Alfred Corn said...

Glad to hear recovery is well underway, Reginald. I enjoyed your comments about forenames but wanted to point out that new-minted monickers are not solely African American. Consider Oona, Zelda, Delmore, Cheryl (a combo of Cherie and Beryl?), Darlene, Kayla, Britney, LaVerne (one of the Andrews sisters), and Moon Unit (Zappa).

Actually, I like nicknames and am aware, too, that Richard Wilbur is known to his friends as "Dick." It's also interesting to reflect on the rise in popularity of poets' use of nicknames as their nom de plume, beginning with the great precursor Walt. Later examples include Thom Gunn, Reg Saner, Tony Harrison, Al Young, Dave Smith, Tess Gallagher, Marge Piercy, Ron Padgett, Ron Silliman, Molly Peacock, Annie Finch, Al Young, Dick Davis, Billy Collins, Don Paterson, Kay Ryan, Nick Flynn, Bob Hicok, and lots of others.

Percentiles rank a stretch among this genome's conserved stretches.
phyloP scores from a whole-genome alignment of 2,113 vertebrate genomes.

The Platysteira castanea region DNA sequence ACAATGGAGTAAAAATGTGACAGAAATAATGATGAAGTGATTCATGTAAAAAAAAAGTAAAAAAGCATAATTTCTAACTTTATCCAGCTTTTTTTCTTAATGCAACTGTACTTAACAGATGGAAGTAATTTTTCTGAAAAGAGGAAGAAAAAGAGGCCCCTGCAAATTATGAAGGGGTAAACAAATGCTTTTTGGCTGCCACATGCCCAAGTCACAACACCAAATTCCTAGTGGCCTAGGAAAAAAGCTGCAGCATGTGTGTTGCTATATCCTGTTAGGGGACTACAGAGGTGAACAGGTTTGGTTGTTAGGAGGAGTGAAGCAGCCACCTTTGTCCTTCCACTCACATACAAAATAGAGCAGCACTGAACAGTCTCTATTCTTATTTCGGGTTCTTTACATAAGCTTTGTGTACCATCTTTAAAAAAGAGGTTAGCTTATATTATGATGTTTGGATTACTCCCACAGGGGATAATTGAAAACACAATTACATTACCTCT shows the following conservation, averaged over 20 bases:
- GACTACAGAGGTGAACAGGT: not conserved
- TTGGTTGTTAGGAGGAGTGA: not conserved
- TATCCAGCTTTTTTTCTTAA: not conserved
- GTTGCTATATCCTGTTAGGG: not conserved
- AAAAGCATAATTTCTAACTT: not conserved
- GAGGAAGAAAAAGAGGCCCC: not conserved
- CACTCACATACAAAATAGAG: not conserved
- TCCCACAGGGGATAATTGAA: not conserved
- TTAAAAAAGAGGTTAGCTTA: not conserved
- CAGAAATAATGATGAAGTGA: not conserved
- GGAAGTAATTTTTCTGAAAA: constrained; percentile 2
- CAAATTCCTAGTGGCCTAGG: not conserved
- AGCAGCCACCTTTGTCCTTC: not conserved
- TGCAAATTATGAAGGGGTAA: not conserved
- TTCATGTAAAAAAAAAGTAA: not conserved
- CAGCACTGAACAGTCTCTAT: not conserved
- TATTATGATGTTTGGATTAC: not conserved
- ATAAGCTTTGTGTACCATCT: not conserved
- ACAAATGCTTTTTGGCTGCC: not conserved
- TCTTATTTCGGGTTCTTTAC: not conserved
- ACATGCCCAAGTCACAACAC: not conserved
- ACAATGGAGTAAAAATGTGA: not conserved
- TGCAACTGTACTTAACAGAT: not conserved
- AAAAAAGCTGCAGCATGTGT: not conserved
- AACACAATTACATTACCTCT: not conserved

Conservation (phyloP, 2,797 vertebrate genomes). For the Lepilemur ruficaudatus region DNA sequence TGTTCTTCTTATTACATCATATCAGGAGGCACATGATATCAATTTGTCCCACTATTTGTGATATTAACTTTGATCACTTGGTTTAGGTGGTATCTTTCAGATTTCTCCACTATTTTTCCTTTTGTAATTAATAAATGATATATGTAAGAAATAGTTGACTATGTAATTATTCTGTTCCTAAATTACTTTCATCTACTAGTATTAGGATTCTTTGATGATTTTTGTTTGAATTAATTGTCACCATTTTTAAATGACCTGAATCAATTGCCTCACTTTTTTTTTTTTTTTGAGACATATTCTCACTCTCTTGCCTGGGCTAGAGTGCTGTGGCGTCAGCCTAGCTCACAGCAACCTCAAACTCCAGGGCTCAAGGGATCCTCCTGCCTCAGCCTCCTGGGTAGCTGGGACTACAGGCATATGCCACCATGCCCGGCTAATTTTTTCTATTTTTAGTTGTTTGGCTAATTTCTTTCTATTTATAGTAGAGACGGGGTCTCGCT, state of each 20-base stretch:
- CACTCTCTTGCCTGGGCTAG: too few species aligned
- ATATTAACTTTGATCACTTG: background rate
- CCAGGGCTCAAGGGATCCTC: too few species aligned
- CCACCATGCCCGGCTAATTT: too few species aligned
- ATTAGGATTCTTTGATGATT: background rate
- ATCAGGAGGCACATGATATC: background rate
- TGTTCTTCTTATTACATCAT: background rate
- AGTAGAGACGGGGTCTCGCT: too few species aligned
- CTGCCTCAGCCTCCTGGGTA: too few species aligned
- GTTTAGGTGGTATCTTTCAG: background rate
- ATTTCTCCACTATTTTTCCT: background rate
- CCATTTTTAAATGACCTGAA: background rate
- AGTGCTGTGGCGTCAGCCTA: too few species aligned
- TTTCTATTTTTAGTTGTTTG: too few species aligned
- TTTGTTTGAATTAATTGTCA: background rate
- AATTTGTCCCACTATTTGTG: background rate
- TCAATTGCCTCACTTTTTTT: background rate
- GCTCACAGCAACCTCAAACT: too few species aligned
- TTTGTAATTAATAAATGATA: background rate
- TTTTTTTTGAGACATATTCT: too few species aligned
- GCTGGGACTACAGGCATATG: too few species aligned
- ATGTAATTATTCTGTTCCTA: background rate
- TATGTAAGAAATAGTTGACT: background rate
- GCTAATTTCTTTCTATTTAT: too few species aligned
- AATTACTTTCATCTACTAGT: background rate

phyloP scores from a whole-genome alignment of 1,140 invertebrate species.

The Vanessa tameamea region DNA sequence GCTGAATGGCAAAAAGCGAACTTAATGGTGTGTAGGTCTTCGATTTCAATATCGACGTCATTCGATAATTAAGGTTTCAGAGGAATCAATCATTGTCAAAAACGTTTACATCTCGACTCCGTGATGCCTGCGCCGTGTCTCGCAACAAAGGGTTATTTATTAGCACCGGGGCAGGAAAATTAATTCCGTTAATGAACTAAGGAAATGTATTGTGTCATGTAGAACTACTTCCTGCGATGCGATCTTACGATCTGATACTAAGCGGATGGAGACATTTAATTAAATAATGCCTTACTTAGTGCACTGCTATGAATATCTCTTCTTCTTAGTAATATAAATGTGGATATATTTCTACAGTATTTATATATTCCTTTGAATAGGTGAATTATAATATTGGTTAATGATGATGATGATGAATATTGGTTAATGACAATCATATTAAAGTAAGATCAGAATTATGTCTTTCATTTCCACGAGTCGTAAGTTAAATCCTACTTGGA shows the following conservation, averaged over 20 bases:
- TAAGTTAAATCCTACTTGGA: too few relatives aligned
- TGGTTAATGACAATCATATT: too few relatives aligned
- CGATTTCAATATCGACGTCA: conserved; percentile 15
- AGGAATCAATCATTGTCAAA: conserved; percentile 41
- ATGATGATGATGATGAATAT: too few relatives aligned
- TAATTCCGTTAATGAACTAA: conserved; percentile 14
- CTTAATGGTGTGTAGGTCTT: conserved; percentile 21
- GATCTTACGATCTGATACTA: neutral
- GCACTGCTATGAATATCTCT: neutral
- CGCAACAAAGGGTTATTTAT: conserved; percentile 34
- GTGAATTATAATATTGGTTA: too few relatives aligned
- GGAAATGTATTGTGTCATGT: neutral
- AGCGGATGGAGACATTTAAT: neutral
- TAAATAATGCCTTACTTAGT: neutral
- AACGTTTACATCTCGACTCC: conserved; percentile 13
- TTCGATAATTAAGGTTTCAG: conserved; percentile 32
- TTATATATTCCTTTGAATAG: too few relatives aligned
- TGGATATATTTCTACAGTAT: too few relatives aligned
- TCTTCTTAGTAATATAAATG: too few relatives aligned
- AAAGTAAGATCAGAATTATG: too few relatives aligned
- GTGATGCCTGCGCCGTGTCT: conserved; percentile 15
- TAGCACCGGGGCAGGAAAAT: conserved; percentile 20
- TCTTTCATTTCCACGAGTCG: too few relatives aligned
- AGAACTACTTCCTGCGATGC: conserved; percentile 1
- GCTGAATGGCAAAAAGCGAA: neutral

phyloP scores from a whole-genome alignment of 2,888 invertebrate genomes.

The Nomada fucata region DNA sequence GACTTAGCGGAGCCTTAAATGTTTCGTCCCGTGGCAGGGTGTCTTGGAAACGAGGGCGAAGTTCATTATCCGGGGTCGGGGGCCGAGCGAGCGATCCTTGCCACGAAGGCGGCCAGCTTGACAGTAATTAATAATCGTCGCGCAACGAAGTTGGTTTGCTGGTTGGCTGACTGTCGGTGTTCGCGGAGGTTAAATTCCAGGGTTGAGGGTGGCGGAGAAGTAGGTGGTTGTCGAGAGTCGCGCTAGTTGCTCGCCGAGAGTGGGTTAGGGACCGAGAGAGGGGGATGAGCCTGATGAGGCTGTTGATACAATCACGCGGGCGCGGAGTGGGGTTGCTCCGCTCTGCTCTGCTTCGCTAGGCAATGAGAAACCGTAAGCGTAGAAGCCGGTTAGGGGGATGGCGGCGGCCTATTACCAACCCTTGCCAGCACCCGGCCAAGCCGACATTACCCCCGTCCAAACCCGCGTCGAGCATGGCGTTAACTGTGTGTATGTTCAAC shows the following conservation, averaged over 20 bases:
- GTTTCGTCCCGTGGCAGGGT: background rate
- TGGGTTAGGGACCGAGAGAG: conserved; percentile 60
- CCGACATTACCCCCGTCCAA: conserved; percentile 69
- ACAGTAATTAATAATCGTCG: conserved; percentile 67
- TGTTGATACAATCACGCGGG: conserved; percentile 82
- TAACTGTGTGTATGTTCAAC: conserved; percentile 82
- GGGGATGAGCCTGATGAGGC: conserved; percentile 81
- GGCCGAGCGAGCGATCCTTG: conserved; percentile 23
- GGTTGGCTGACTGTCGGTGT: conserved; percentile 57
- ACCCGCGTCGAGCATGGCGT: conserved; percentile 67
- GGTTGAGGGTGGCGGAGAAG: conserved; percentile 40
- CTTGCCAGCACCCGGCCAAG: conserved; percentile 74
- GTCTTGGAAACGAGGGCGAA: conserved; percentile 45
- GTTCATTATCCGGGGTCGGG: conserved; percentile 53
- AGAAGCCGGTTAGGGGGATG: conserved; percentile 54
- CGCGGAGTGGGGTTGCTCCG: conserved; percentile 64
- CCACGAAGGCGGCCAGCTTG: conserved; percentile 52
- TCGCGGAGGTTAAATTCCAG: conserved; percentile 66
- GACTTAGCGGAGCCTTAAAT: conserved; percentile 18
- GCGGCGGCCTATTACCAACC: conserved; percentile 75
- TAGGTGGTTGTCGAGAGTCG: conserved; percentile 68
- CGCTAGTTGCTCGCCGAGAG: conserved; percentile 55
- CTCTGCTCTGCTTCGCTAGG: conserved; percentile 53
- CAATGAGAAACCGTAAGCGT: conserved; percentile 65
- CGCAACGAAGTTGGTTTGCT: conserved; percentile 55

Best wishes,


JKA said...

This may be a stretch, but I wonder of America’s love of nicknames parallels America’s suspicion of anything intellectual, or “elitist.” Do you see a connection? Fascinating Post.

Alfred Corn said...

Well, Jarod, I'm not convinced America is really anti-elitist. Even poets tend simply to redefine the elite, pledging allegiance to the figures perceived as "in." As for the traditional elite, they were/are just as ready as anyone else to address each other by nicknames. In Proust's depiction of the European aristocracy, for example, you find the use of nicknames like Me'me' (for the Baron de Charlus). And it's known that to family members Elizabeth II was/is known as Lilibet. Fun to think of. Further thoughts, Reginald?

Reginald Shepherd said...

Hi everyone, thanks for your comments and your good wishes.